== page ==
Both were interesting to watch, albeit for very different reasons, and both somehow seemed to be taking place in exactly the right environment.
The pub show was pretty intimate. Two performers, one male and one female, taking it in turns to tell jokes and stories on the themes of sex, drugs and rock and roll. I've done storytelling gigs in pubs, and they're not always easy environments to work in, and this was definitely the case with the venue the other day. The room was only separated from the rest of the space by a curtain and so there was a lot of background noise. This was compounded by the fact that the football was on and so every so often the show was punctuated by cheers and groans from the sports fans next door.
It wasn't the kind of show to suit all tastes. The material was often crude and gynaecological - especially in the case of the male half of the duo. But it was delivered with a kind of honesty that stopped it from feeling exploitative. And I have to take my hat off to both performers for coping so well with a difficult environment. They were both very chatty and casual and had a great rapport with the audience and, in a sense, I think the tone of the material suited the venue. A little bit grubby, full of drunken swagger and of questionable taste. Most of the audience had drinks in their hands and this, added to the friendly, conversational tone of the comics, made the gig feel like a drinking session with some foul-mouthed but rather witty friends.
The second piece took place in a college common room. It too had a bar but the space had been emptied of anyone other than the audience and the performers. The show was called Watch Me Fall by a company called Action Hero and was absolutely brilliant. With the exception of The Games (a very silly and very endearing clown show about Greek Theatre) it was probably the best thing I have seen all festival. It pulled off the difficult trick of being both charming and brutal at the same time. Two performers, one male and one female, exploring the concept of the daredevil and the fascination we have with people who put themselves in positions of danger. It probed the aura of glamour that surrounded stuntmen like Eddie Kidd and Evil Knievel, at one point brilliantly equating the kind of machismo that drove them to that which drives modern day empire-builders and right-wing politicians. It asked questions about the need we have for fame and adoration and the lengths which people will go to for affirmation of their identity and existence. Ultimately, it served as a poignant reminder of the fragility of human life. And it achieved all this using nothing more than a bicycle, a ramp, a bucket of ping-pong balls, a paddling pool and a lot of Coca-Cola.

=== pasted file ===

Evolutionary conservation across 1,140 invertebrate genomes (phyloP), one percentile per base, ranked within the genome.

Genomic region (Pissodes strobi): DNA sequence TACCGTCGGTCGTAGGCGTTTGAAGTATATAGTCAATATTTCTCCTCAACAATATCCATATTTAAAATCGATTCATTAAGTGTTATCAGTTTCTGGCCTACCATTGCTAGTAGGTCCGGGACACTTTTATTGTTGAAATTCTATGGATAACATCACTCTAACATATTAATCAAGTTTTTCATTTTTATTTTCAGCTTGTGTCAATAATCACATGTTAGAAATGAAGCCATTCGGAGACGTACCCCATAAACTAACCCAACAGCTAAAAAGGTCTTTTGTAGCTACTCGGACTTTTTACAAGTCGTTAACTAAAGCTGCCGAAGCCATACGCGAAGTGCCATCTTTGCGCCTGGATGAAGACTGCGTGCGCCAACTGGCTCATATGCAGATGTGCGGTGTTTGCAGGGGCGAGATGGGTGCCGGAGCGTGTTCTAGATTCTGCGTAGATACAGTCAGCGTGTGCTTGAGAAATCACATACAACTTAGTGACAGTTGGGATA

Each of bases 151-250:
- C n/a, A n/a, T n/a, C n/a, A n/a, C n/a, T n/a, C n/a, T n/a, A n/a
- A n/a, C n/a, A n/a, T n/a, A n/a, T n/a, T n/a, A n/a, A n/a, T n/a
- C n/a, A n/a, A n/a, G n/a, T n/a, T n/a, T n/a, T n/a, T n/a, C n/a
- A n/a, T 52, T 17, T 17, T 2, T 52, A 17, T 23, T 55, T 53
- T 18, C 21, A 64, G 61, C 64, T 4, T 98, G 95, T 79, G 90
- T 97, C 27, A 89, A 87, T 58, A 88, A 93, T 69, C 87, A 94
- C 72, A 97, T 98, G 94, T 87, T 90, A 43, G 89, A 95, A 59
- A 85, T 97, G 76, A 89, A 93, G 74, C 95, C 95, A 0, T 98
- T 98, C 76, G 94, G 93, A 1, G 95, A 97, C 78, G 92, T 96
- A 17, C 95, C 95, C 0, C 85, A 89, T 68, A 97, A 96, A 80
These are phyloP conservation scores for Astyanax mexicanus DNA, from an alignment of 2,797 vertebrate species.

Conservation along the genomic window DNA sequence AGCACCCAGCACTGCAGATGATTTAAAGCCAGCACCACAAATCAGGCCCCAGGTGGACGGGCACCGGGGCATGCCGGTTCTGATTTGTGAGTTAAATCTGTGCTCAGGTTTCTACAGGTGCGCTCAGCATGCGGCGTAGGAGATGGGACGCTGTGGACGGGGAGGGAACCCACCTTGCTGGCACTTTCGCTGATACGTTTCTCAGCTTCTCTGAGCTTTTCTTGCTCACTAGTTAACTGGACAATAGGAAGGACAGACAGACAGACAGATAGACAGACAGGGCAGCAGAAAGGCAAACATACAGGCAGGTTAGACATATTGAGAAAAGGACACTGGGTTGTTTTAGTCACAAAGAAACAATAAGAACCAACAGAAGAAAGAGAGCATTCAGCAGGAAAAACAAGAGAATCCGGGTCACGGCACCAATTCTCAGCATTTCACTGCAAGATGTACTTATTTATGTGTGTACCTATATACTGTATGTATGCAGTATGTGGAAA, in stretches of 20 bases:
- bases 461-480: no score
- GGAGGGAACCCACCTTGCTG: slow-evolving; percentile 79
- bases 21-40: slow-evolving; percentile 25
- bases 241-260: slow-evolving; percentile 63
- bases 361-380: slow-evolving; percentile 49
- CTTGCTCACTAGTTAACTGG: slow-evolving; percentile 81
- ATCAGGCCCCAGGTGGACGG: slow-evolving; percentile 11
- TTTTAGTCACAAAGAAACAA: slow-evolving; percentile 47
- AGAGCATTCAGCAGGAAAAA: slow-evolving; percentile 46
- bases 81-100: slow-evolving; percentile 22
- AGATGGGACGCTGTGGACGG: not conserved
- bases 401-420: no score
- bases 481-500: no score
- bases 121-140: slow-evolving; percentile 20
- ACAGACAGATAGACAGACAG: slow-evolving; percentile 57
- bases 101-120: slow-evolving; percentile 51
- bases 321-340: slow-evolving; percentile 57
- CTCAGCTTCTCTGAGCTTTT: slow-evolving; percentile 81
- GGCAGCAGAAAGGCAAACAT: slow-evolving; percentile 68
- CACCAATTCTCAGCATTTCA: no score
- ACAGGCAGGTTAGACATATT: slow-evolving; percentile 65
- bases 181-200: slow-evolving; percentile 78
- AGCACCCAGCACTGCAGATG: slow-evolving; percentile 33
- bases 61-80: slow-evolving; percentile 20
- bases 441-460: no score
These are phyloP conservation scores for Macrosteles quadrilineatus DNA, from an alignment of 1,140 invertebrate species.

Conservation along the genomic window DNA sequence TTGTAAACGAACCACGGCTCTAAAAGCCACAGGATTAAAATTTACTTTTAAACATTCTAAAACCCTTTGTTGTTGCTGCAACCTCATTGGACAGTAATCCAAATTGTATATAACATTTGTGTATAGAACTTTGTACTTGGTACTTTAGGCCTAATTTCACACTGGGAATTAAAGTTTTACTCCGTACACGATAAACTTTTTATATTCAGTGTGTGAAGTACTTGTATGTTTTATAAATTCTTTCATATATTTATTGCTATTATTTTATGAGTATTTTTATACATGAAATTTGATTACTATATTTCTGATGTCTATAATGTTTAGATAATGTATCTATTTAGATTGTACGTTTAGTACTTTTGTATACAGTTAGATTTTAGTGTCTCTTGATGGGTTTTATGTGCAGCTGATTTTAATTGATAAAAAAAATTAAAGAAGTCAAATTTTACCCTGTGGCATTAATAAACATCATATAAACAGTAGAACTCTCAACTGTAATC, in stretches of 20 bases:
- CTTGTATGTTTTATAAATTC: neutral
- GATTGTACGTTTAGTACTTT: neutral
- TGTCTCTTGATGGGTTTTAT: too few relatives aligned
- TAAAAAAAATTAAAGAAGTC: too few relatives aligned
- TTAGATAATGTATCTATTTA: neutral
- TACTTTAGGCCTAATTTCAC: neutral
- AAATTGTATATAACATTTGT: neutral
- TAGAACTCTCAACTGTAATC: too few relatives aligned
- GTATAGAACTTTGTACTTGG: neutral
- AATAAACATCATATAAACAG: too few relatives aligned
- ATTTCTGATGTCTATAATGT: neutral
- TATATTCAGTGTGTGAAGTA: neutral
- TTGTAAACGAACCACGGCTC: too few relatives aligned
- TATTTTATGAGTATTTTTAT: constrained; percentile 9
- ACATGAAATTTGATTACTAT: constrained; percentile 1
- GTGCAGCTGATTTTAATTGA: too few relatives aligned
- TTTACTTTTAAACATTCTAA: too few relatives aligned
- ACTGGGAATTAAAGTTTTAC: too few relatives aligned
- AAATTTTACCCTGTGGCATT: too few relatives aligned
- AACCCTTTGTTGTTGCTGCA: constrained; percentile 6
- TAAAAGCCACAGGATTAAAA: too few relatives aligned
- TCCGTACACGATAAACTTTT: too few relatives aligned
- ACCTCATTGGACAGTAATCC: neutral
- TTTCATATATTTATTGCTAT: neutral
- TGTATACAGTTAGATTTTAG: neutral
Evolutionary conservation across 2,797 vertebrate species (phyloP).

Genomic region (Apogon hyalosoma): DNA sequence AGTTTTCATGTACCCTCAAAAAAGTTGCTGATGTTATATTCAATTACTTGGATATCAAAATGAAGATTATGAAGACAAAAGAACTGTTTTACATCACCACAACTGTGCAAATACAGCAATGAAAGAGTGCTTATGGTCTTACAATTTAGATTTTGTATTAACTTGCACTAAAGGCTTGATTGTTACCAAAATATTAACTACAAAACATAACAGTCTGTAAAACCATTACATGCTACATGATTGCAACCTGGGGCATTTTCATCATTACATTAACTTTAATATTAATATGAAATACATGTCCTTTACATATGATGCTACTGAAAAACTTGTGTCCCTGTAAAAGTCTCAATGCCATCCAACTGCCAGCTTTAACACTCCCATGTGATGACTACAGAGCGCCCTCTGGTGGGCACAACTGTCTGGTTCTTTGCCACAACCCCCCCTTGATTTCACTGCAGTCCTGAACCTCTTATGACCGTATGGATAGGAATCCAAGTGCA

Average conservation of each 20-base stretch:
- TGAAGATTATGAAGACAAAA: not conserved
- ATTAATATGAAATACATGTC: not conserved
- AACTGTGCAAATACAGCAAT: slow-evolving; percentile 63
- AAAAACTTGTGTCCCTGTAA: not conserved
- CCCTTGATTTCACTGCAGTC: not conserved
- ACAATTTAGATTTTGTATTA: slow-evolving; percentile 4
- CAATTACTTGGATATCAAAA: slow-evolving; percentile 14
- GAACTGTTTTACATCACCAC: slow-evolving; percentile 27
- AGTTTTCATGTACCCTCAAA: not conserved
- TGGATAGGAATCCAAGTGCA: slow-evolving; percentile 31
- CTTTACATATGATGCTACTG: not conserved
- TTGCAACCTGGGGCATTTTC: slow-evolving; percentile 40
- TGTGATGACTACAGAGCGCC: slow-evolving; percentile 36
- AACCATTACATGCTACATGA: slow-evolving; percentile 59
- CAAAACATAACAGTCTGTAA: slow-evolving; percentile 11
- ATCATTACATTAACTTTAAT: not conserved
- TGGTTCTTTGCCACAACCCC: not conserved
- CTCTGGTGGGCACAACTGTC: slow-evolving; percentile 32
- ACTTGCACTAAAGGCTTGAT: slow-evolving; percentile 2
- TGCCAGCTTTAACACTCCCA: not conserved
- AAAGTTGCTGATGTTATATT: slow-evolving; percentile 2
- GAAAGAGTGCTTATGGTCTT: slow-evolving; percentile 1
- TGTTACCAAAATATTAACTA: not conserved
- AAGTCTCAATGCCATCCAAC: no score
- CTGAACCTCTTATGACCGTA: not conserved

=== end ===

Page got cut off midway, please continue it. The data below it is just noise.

It was utterly mesmerising, very thought-provoking and, if you stopped to think about it for a moment, completely bonkers. It also felt absolutely well-suited to its environment - a student bar, decorated with illuminated pictures of half-dissected animal cadavers which, like the show itself, somehow managed to be both disturbing and beautiful.
Having spent the first half of this week feeling a little bit jaded (see Market Forces) it absolutely reaffirmed my faith in theatre and the festival. Not only was it free (well, pay what you want anyway) it was also a complete surprise. No one had leapt on me in the street waving flyers and telling me how much of a must-see show it was and it hadn't been plastered all over town on enormous billboards either. We went along on the off-chance having heard good things about the Forest Fringe and having had a couple of drinks and listened and danced to a very good electro band singing songs about the socially constructed nature of identity (again all for nothing) it was pretty much the perfect end to a perfect evening.
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